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Hey Yall. Well, Im running Win XP Pro on my laptop and i was browsing thru the Local Security Settings. I came accross one titled "ACCESS THIS COMPUTER FROM THE NETWORK" I clicked it and theres a box inside the menu that comes up to add people who can access the computer from the network. well, theres some funky group name that displays along with "Everyone, Users, and Guest" and its "*S-1-5-21-790525478-1935655697-1060284298-1009" What is this:??

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Last Post by cargenius42
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I don't know, but it doesn't show up on mine. You could try searching the registry with that value minus the quotes and leading astirick and see if you can find something that's a clue.

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What network are you connecting to? If you only use this computer for the internet then it looks like someone has set themselves up with remote access to your machine (which is NOT good) That weird looking entry looks very much like an un-resolved Windows2000 Active directory SID (basically a user ID for someone on a win2k Active Directory domain)

So - If you connect to a windows domain at any time (say, at work, school or college) then it is a user on that network, and if you look it up when you are connected to the network then you should see a username there instead. If you never connect to this type of network, then it looks like unauthorised access from the internet....


By the way - do you really think you want to allow "Everyone", "User" & "Guest" access to your computer?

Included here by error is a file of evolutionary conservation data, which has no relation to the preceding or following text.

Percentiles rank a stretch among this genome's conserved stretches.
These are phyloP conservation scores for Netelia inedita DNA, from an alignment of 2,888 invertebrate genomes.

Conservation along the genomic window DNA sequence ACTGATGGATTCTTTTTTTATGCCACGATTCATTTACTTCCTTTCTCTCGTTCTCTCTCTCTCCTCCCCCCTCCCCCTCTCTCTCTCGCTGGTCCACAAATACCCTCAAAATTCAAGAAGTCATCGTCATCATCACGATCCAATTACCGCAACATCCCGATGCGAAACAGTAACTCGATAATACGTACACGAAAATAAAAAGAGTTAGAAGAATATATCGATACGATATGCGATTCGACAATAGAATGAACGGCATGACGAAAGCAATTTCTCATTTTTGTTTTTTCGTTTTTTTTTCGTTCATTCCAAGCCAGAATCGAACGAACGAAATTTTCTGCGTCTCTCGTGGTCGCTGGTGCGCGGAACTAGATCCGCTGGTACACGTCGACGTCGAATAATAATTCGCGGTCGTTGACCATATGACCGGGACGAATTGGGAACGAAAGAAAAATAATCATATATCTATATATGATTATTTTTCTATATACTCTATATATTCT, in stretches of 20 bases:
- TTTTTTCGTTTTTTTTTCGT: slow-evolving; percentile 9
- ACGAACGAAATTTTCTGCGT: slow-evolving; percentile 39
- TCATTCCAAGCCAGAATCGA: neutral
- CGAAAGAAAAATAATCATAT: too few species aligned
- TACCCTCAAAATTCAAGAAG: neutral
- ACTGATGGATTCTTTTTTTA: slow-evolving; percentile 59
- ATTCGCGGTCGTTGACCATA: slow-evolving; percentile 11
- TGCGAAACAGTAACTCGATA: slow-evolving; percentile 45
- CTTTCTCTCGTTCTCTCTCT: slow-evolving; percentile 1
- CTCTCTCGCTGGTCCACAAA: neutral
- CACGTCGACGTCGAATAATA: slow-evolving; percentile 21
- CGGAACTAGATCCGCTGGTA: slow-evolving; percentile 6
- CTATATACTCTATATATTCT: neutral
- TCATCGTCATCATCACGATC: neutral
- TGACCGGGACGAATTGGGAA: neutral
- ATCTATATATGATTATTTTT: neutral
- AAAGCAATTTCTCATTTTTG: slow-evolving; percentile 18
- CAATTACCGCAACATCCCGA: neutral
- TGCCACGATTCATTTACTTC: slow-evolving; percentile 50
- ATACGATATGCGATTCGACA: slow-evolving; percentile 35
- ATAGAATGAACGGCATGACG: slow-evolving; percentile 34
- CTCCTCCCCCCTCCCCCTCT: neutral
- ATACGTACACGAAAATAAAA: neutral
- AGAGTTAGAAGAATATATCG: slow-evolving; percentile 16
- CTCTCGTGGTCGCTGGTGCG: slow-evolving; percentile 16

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Ok, should I delete this funky username or code or whatever it is? Cuz i have only used this computer to connect to my home network but im wondering if one of my neighbors may have done that or sumthin. they prob hacked into our wireless network. I just enabled WEP on our router so that should stop them from accessing our internet. Thank you for ur responses yall!

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What you are seeing there is basically how Windows sees an account on the system level. When you create an account called "bob" the actual translation, Security ID (http://www.webopedia.com/TERM/S/SID.html), is stored in the Security Accounts Manager (SAM) in the way you're seeing in that access list. Obviously the SID you listed above would be very arduous to type everyday so Windows is nice enough to translate the SID into something easier for us to deal with. So when you see a SID like that it could be a couple things - user accounts, machine accounts or groups that at one point had a translation associated and now, for whatever reason, can no longer perform the translation...this could happen due to account deletion or if another computer was taken offline that was somehow configured in that particular ACL. QKS was right on the money about Active Directory accounts. Basically if the machine was a member of a domain and a domain account or group had access to that resource and then the account or group was deleted from AD you would be left with the SID in the ACL since the translation for that group or account from AD is no longer available. I'm not sure how that could have gotten there on your system since it sounds like you're not in a domain...maybe you had some sort of workgroup at some point or deleted an account that had rights to that resource. The good news is that if it was an account someone had put there I doubt it's associating properly with the SAM on your machine so most likely there would be no way to gain access to that system using whatever credentials may have been associated with that SID. You're probably ok do delete it. Cheers.

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